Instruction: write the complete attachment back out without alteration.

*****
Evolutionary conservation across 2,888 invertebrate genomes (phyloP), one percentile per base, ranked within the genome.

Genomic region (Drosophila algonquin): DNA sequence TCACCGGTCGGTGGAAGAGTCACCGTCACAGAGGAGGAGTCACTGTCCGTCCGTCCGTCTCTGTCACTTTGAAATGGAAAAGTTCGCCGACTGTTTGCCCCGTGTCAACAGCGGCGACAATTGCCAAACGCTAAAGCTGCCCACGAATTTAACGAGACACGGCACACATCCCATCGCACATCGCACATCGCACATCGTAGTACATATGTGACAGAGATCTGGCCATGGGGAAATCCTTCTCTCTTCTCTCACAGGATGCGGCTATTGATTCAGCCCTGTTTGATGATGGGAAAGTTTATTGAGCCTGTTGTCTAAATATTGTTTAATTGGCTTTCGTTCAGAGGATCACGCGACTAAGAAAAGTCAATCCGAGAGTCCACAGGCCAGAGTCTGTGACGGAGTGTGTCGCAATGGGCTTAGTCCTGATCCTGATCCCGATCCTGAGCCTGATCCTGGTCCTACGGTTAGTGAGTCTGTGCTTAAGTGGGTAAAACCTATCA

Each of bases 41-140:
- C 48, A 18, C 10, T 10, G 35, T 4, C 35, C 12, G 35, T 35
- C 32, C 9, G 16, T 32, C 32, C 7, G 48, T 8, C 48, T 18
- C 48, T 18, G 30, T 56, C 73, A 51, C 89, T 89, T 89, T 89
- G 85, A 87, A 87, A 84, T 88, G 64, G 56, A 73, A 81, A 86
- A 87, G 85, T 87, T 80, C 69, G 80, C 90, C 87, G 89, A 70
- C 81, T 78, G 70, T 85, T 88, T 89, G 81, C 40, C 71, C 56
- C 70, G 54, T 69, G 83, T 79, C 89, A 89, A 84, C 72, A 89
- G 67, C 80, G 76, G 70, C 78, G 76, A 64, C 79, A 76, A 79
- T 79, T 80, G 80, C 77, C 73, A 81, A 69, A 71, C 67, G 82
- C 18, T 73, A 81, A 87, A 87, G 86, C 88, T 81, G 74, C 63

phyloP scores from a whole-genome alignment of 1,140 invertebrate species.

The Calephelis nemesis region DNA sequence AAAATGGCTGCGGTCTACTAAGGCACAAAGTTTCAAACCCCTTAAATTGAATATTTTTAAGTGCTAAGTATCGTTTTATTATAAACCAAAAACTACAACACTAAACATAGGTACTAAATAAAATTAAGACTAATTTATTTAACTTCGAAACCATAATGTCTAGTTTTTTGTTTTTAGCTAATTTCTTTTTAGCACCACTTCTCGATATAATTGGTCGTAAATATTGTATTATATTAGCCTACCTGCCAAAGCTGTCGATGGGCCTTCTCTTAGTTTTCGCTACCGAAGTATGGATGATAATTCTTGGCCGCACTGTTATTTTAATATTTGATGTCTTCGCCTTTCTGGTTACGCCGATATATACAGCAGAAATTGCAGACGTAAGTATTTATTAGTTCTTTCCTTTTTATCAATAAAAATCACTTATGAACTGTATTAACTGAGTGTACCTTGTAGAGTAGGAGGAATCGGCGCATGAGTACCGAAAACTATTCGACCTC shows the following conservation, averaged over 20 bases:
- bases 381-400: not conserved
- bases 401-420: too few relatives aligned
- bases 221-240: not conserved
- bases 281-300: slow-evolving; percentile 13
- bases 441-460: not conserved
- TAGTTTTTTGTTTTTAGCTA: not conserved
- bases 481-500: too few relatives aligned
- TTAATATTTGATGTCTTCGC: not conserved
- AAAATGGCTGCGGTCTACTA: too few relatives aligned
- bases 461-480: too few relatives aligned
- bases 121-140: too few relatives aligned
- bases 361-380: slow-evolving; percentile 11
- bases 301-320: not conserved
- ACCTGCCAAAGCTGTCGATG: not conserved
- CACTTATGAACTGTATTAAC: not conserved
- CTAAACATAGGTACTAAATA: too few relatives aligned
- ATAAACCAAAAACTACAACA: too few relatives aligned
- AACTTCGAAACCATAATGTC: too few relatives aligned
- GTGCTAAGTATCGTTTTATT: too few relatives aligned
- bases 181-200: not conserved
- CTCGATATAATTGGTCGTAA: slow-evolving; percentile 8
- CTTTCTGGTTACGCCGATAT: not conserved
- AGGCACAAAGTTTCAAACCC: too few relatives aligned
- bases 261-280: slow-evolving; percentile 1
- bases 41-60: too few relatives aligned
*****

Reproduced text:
Evolutionary conservation across 2,888 invertebrate genomes (phyloP), one percentile per base, ranked within the genome.

Genomic region (Drosophila algonquin): DNA sequence TCACCGGTCGGTGGAAGAGTCACCGTCACAGAGGAGGAGTCACTGTCCGTCCGTCCGTCTCTGTCACTTTGAAATGGAAAAGTTCGCCGACTGTTTGCCCCGTGTCAACAGCGGCGACAATTGCCAAACGCTAAAGCTGCCCACGAATTTAACGAGACACGGCACACATCCCATCGCACATCGCACATCGCACATCGTAGTACATATGTGACAGAGATCTGGCCATGGGGAAATCCTTCTCTCTTCTCTCACAGGATGCGGCTATTGATTCAGCCCTGTTTGATGATGGGAAAGTTTATTGAGCCTGTTGTCTAAATATTGTTTAATTGGCTTTCGTTCAGAGGATCACGCGACTAAGAAAAGTCAATCCGAGAGTCCACAGGCCAGAGTCTGTGACGGAGTGTGTCGCAATGGGCTTAGTCCTGATCCTGATCCCGATCCTGAGCCTGATCCTGGTCCTACGGTTAGTGAGTCTGTGCTTAAGTGGGTAAAACCTATCA

Each of bases 41-140:
- C 48, A 18, C 10, T 10, G 35, T 4, C 35, C 12, G 35, T 35
- C 32, C 9, G 16, T 32, C 32, C 7, G 48, T 8, C 48, T 18
- C 48, T 18, G 30, T 56, C 73, A 51, C 89, T 89, T 89, T 89
- G 85, A 87, A 87, A 84, T 88, G 64, G 56, A 73, A 81, A 86
- A 87, G 85, T 87, T 80, C 69, G 80, C 90, C 87, G 89, A 70
- C 81, T 78, G 70, T 85, T 88, T 89, G 81, C 40, C 71, C 56
- C 70, G 54, T 69, G 83, T 79, C 89, A 89, A 84, C 72, A 89
- G 67, C 80, G 76, G 70, C 78, G 76, A 64, C 79, A 76, A 79
- T 79, T 80, G 80, C 77, C 73, A 81, A 69, A 71, C 67, G 82
- C 18, T 73, A 81, A 87, A 87, G 86, C 88, T 81, G 74, C 63

phyloP scores from a whole-genome alignment of 1,140 invertebrate species.

The Calephelis nemesis region DNA sequence AAAATGGCTGCGGTCTACTAAGGCACAAAGTTTCAAACCCCTTAAATTGAATATTTTTAAGTGCTAAGTATCGTTTTATTATAAACCAAAAACTACAACACTAAACATAGGTACTAAATAAAATTAAGACTAATTTATTTAACTTCGAAACCATAATGTCTAGTTTTTTGTTTTTAGCTAATTTCTTTTTAGCACCACTTCTCGATATAATTGGTCGTAAATATTGTATTATATTAGCCTACCTGCCAAAGCTGTCGATGGGCCTTCTCTTAGTTTTCGCTACCGAAGTATGGATGATAATTCTTGGCCGCACTGTTATTTTAATATTTGATGTCTTCGCCTTTCTGGTTACGCCGATATATACAGCAGAAATTGCAGACGTAAGTATTTATTAGTTCTTTCCTTTTTATCAATAAAAATCACTTATGAACTGTATTAACTGAGTGTACCTTGTAGAGTAGGAGGAATCGGCGCATGAGTACCGAAAACTATTCGACCTC shows the following conservation, averaged over 20 bases:
- bases 381-400: not conserved
- bases 401-420: too few relatives aligned
- bases 221-240: not conserved
- bases 281-300: slow-evolving; percentile 13
- bases 441-460: not conserved
- TAGTTTTTTGTTTTTAGCTA: not conserved
- bases 481-500: too few relatives aligned
- TTAATATTTGATGTCTTCGC: not conserved
- AAAATGGCTGCGGTCTACTA: too few relatives aligned
- bases 461-480: too few relatives aligned
- bases 121-140: too few relatives aligned
- bases 361-380: slow-evolving; percentile 11
- bases 301-320: not conserved
- ACCTGCCAAAGCTGTCGATG: not conserved
- CACTTATGAACTGTATTAAC: not conserved
- CTAAACATAGGTACTAAATA: too few relatives aligned
- ATAAACCAAAAACTACAACA: too few relatives aligned
- AACTTCGAAACCATAATGTC: too few relatives aligned
- GTGCTAAGTATCGTTTTATT: too few relatives aligned
- bases 181-200: not conserved
- CTCGATATAATTGGTCGTAA: slow-evolving; percentile 8
- CTTTCTGGTTACGCCGATAT: not conserved
- AGGCACAAAGTTTCAAACCC: too few relatives aligned
- bases 261-280: slow-evolving; percentile 1
- bases 41-60: too few relatives aligned